Coined by Avinash Kaushik, author and digital marketing evangelist at Google, amplification is “the rate at which your followers take your content and share it through their networks.”

Basically, the higher your amplification rate, the more willing your followers are to associate themselves with your brand.

How to track it:

STEP 1: Add up the number of times a post was shared (e.g., retweeted, repinned, regrammed) during a reporting period.
STEP 2: Divide that number by your total number of followers and multiply by 100 to get your amplification rate percentage.

Graphic showing how to track "Amplification Rate" on social media

9. Virality Rate

Virality Rate is the number of people who shared your post relative to the number of unique views (i.e., impressions) it had during a reporting period.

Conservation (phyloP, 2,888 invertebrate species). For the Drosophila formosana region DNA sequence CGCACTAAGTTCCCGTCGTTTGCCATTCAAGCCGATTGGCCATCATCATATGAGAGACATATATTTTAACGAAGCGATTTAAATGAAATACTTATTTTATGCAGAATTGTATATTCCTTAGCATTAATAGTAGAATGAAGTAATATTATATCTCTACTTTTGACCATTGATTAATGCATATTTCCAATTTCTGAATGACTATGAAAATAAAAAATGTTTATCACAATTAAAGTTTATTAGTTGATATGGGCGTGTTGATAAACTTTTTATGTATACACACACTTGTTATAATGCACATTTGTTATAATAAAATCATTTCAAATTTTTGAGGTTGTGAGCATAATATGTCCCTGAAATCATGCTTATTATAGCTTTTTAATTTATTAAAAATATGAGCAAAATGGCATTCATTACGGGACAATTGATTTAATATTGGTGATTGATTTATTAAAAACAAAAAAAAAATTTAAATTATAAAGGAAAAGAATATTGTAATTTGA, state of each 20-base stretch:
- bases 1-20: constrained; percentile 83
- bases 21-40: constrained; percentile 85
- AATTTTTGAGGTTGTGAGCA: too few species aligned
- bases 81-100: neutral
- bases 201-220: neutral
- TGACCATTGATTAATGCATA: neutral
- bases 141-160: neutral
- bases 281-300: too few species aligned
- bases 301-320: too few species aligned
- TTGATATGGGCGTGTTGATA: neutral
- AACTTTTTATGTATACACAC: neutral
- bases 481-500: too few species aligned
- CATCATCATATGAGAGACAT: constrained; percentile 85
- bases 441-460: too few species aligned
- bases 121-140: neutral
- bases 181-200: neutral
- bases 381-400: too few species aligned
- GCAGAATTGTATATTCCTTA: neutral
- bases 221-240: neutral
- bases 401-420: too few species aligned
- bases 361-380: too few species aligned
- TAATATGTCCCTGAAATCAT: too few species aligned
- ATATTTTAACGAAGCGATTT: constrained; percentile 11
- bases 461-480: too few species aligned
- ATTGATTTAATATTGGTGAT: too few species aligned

Like the other metrics on this list, virality rate goes beneath the surface. It’s about more than just likes.

“A post that gets 17,000 likes may only get 0.1% virality,” writes Nicolas Gremion, “while another post that receives 10,000 likes gets 9.97% virality—and that’s a far better post.”

How to track it:

STEP 1: Measure a post’s impressions.
STEP 2: Measure a post’s shares. 
STEP 3: Divide the number of shares by the number of impressions and multiply by 100 to get your virality rate percentage.

Formula for measuring "Virality Rate" on social media

Conversion metrics

These numbers demonstrate the effectiveness of your social engagement.

10. Conversion rate

Conversion Rate is the number of visitors who, after clicking on a link in your post, take action on a page (e.g., subscribe to your newsletter, download a gated content asset, register for a webinar) against that page’s total visitors.